Massimo Gaspari receives Livio Gratton Prize

On 12 October 2013, Massimo Gaspari from the Max Planck Institute for Astrophysics will be awarded the Livio Gratton Prize for the best PhD thesis in Astronomy and Astrophysics presented in Italy in the two past academic years. The Livio Gratton Prize is awarded every two years to a young researcher who has made an innovative and significant contribution to the field.

Fig. 1: Dr. Massimo Gaspari (MPA)

In his award-winning PhD thesis, entitled “Solving the Cooling Flow Problem through Mechanical AGN Feedback”, Massimo Gaspari studied the intimate relationship between cooling and black hole heating in the cosmic evolution of baryons.

In previous classic theories, radiative cooling of plasma would lead to the cooling catastrophe, a massive inflow of condensing and star-forming gas that would manifest itself in the core of galaxies, groups, and clusters. Using 3D hydrodynamic simulations, executed on large supercomputers, Gaspari showed that mechanical, bipolar outflows, which are driven by the central active galactic nucleus (AGN), can dramatically quench the cooling rates for several billion years. At the same time this process preserves the cool-core structure of the system.

Furthermore, the mechanical AGN feedback can reproduce key features such as X-ray cavities, weak shocks, metals uplift, and turbulence. The latter is an essential ingredient to drive nonlinear thermal instabilities, which cause the condensation of extended cold gas clouds. These are a residual of the quenched cooling flow and can later provide fuel for the supermassive black hole at the centre.

Thus, cold accretion triggers feedback, reloading the self-regulated loop in a never-ending “dance” between heating and cooling. In his thesis, Gaspari tested several models, dissecting the essential characteristics for a realistic AGN feedback, while paying particular attention to consistency with observations.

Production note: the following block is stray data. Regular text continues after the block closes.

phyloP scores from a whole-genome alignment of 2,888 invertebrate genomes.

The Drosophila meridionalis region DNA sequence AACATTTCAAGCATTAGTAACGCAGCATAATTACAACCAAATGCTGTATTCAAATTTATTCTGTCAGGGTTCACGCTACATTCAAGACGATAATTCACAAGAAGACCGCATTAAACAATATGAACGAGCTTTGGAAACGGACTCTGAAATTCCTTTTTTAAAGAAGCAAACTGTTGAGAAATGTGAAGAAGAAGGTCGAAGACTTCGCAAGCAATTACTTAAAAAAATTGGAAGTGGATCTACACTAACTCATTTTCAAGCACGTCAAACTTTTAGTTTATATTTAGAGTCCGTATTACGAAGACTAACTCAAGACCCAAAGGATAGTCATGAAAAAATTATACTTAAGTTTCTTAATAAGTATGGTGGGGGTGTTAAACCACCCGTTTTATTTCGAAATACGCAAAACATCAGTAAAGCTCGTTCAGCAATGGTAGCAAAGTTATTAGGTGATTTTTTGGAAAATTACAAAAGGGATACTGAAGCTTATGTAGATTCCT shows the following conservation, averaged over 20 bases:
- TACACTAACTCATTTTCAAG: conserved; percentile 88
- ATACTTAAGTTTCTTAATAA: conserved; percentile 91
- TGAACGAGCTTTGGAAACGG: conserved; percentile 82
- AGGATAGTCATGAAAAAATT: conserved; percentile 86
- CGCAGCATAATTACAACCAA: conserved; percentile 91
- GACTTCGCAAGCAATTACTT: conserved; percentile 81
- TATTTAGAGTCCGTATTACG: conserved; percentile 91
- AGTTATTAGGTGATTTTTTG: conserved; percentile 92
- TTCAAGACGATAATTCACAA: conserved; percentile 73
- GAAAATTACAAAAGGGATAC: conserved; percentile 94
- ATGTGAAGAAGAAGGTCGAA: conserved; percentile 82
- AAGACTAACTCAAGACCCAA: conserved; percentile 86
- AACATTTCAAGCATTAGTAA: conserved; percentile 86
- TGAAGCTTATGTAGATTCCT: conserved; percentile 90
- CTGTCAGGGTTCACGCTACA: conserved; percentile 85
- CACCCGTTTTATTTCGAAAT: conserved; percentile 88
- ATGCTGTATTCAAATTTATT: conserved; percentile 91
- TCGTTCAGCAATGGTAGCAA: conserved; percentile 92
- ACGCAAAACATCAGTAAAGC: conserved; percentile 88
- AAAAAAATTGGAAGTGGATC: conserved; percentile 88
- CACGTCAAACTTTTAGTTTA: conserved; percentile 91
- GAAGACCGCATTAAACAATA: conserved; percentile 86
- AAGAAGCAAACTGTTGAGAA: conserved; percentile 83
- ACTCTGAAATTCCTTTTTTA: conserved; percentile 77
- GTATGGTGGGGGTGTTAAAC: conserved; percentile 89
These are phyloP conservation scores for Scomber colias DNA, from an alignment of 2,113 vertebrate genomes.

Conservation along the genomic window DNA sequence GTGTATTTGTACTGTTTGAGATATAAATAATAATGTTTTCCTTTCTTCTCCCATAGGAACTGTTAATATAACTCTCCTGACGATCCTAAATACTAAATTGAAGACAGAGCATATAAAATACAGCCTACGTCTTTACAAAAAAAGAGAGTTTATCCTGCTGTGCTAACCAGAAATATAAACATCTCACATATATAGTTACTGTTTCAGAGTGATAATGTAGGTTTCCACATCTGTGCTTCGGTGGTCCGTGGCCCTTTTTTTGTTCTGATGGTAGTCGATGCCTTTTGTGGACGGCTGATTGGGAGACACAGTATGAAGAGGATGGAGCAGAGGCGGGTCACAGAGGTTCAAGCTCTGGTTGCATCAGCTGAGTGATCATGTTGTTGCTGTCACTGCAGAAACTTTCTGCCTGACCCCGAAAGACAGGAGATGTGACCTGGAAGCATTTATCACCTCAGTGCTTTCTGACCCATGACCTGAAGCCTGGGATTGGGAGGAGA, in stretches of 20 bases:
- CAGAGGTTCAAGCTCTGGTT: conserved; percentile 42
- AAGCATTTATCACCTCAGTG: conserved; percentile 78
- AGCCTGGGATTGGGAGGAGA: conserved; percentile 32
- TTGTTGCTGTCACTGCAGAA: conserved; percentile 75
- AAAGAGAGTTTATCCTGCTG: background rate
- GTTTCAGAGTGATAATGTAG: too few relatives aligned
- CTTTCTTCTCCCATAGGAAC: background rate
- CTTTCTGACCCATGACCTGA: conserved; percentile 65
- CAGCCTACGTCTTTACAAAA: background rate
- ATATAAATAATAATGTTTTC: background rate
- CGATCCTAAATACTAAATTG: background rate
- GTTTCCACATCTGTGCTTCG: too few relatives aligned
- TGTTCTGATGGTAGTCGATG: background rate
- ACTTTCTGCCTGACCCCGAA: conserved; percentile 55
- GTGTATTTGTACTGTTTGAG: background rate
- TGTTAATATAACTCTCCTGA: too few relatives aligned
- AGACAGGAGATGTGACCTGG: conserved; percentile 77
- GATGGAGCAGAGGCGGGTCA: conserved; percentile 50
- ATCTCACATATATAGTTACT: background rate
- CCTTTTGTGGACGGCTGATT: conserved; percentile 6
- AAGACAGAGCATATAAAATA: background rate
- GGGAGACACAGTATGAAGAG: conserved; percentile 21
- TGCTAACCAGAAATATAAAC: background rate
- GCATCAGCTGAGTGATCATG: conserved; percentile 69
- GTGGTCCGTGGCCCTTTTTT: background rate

For this analysis, Gaspari will receive the Gratton award in its 11th edition - the most prestigious Italian prize given to young astronomers. The award honours the memory of the Italian astronomer Prof. Livio Gratton, who studied quasars and cosmology at the Milan observatory and the National Observatory of Cordoba. It is supported by the Eta Carinae and Tuscolana Associations, the Gratton family, the Frascati district, and the National Institute for Astrophysics (INAF). Every two years, an international committee selects a researcher from an Italian University who has made an innovative and significant contribution to Astronomy and Astrophysics with his/her PhD thesis. In addition to the certificate, the awardee receives a monetary sum of €7,500. The official award ceremony will take place in Frascati (Rome) on 12 October 2013.

In 2012, Massimo Gaspari joined the Max Planck Institute for Astrophysics as a postdoctoral researcher in the High Energy Astrophysics group, working mainly with E. Churazov and R. Sunyaev.